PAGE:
State Board of Education Not Immune To School Funding Myths

Schools in poor communities actually get more, not less

Perhaps the most persistent myth about public school funding in Michigan is that low-income communities have low-revenue school districts. According to a report in The Detroit News, even elected members of the State Board of Education sometimes repeat the myth.

Board member Kathleen Straus was quoted in the school funding story as saying, “The wealthy get better education, have more funding, when it should be the opposite.”

Except, data from the state Department of Education, over which the state board presides, refutes this claim.

The neighboring Berrien County cities of St. Joseph and Benton Harbor are often cited by the media to illustrate the wealth gap between some Michigan communities. St. Joseph has a median household income of $52,774 and an 8.4 percent poverty rate. The median household income in Benton Harbor is $19,359, and the city has a 47.4 percent poverty rate.

Yet, when it comes to school budgets, Benton Harbor gets and spends almost $4,000 more per student for day-to-day operations than St. Joseph.

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Benton Harbor Area Schools received $12,645 per pupil in its general fund from local, state and federal sources in 2014-15, the most recent data available from the Michigan Department of Education. By comparison, St. Joseph Public Schools received $8,747 per pupil.

Federal education dollars are targeted toward at-risk, low-income students, meaning districts like Benton Harbor get more. St. Joseph schools received $1.1 million in federal aid in 2015, while Benton Harbor was given $9.9 million.

A similar pattern is visible throughout the state: Urban school districts that serve more students from low-income households get more money per student than counterparts in more affluent suburban communities.

The most recent (2015) Michigan Department of Education data on state, local and federal funding for school operations offers other examples. In Ingham County, Lansing School District received $13,350 per pupil, while Okemos Public Schools received $10,024.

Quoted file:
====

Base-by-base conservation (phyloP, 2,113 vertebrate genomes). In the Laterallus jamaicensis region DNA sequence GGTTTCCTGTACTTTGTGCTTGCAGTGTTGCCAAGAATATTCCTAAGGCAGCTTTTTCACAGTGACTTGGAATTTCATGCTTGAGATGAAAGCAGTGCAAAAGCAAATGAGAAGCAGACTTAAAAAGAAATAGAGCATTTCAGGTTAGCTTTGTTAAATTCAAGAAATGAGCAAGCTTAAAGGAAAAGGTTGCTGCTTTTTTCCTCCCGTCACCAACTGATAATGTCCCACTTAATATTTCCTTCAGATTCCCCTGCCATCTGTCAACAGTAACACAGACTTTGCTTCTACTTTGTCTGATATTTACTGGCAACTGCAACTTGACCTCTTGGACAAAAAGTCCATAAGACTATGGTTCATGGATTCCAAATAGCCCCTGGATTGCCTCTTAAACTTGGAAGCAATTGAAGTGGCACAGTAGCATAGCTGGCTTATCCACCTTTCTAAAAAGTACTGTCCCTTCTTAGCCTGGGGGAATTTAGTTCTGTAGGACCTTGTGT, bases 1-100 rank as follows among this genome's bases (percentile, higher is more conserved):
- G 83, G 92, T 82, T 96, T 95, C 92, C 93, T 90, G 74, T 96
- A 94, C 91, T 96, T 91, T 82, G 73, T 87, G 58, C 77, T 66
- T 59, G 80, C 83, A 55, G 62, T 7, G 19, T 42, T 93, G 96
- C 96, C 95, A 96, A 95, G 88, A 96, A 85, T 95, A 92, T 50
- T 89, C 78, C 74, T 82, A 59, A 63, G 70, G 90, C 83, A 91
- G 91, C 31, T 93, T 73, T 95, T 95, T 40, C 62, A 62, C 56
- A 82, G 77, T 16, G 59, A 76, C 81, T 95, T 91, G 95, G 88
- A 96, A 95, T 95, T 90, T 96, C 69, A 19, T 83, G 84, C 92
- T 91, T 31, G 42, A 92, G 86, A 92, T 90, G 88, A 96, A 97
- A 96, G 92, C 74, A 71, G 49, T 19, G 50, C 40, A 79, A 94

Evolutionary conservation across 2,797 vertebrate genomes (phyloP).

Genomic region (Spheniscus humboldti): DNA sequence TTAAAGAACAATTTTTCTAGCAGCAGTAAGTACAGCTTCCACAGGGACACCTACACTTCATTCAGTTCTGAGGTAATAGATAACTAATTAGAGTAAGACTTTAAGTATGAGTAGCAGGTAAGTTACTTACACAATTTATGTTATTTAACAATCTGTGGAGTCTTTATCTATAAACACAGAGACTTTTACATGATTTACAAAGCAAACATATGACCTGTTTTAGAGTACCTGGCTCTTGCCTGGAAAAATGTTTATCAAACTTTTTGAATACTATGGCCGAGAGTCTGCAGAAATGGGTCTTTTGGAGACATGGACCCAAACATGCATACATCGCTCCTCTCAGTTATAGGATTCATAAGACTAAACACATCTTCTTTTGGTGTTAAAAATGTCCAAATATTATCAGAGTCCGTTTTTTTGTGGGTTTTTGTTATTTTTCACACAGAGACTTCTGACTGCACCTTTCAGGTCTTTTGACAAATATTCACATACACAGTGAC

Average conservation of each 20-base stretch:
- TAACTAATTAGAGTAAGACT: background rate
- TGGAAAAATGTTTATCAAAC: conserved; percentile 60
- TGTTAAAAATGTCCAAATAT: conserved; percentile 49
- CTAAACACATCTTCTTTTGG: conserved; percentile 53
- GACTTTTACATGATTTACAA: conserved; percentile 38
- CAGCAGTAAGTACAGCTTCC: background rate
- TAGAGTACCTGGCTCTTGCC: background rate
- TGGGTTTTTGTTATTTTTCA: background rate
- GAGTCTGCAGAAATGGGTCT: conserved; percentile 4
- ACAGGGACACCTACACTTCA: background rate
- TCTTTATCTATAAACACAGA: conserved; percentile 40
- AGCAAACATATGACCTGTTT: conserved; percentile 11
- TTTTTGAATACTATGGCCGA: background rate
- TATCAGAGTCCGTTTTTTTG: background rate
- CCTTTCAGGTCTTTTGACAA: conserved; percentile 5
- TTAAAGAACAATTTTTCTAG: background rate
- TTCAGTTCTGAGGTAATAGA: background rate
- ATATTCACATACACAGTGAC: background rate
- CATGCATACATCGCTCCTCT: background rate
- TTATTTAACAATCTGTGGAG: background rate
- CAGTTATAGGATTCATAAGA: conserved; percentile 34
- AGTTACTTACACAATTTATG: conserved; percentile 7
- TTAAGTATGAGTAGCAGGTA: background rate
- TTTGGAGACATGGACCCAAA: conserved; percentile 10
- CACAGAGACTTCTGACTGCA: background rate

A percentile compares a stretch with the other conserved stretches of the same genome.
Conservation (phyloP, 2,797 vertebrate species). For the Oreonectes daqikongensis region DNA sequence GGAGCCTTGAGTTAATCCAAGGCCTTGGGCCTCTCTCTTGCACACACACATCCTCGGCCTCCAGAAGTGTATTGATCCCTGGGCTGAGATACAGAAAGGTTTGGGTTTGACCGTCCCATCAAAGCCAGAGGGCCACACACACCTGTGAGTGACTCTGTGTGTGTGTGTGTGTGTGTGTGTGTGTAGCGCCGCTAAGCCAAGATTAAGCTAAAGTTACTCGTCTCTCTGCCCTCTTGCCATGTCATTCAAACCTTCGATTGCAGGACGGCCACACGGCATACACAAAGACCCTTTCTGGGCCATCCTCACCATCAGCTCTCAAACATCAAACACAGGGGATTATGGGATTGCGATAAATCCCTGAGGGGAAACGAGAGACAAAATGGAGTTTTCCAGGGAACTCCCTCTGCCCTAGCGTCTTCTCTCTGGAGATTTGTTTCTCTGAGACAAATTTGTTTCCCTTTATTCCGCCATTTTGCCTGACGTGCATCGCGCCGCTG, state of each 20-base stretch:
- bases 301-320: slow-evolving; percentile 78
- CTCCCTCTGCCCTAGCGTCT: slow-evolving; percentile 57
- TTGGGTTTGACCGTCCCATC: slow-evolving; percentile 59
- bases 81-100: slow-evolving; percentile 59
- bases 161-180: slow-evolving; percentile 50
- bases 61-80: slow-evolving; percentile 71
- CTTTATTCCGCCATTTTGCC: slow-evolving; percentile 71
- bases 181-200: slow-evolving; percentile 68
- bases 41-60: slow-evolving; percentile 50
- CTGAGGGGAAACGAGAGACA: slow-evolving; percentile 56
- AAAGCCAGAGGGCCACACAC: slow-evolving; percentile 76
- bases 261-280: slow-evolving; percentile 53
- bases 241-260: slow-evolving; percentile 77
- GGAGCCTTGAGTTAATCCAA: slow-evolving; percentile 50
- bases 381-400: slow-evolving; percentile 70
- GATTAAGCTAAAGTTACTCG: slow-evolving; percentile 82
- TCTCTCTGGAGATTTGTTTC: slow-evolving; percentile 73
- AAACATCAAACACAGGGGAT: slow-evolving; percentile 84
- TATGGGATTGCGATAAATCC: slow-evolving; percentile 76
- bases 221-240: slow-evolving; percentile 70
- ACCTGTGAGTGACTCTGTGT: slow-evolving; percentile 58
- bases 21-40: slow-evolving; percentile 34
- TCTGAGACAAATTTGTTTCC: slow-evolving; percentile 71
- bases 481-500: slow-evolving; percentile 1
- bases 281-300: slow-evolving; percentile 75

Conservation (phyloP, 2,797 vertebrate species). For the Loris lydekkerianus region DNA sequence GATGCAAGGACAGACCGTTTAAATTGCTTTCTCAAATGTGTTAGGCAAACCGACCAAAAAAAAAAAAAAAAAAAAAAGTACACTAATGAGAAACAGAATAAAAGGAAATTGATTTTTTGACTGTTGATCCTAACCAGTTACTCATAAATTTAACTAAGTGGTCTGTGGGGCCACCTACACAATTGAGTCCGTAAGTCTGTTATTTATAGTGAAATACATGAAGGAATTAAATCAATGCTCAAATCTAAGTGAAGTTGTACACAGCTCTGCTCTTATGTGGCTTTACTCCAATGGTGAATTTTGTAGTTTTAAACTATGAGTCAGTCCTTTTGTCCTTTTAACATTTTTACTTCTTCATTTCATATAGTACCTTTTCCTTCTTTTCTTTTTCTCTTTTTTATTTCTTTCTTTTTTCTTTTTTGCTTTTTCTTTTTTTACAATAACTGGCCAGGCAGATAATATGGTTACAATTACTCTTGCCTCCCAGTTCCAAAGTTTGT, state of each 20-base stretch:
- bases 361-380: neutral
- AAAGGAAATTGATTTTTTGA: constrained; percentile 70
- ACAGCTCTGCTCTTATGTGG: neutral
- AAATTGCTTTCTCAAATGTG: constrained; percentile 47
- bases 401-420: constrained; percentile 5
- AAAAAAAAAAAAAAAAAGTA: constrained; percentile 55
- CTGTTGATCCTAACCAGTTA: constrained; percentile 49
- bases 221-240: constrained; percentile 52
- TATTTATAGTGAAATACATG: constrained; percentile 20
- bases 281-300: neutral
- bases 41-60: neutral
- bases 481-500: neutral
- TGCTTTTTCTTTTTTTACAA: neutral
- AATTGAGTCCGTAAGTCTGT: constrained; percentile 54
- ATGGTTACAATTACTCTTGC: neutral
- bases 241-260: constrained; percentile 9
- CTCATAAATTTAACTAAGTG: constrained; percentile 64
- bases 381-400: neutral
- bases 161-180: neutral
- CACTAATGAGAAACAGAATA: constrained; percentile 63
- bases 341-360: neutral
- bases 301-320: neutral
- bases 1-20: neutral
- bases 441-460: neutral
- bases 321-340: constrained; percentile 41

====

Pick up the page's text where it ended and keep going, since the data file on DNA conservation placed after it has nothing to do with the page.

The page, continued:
In Kent County, Grand Rapids Public Schools received $11,218 per pupil, while East Grand Rapids Public Schools received $9,683.

In Genesee County, Flint Community Schools received $15,781 per pupil, while Grand Blanc Community Schools received $8,793.

Most urban school districts get more because they have more at-risk students — defined as students eligible for free and reduced-price federal lunch programs due to low family income. For example, Flint's school district received $2,389 per pupil in federal aid. Grand Blanc Community Schools, based in a more affluent area, received $295 per pupil in federal aid.

Gary Naeyaert, executive director of the Great Lakes Education Project, said some people were still thinking about how the way the state used to fund schools.

Michigan changed how it funds schools in 1994 when voters approved Proposal A. This created a system in which state money is used to balance funding between affluent communities with higher property tax bases and poor ones capable of raising less from property taxes.

“That change in reality hasn’t been matched by the change in perception,” Naeyaert said.

Straus didn’t respond to an email seeking comment.


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How They Spin 'Underfunded Schools': Ignore the Federal Money

‘Public Education’ Not Easy to Define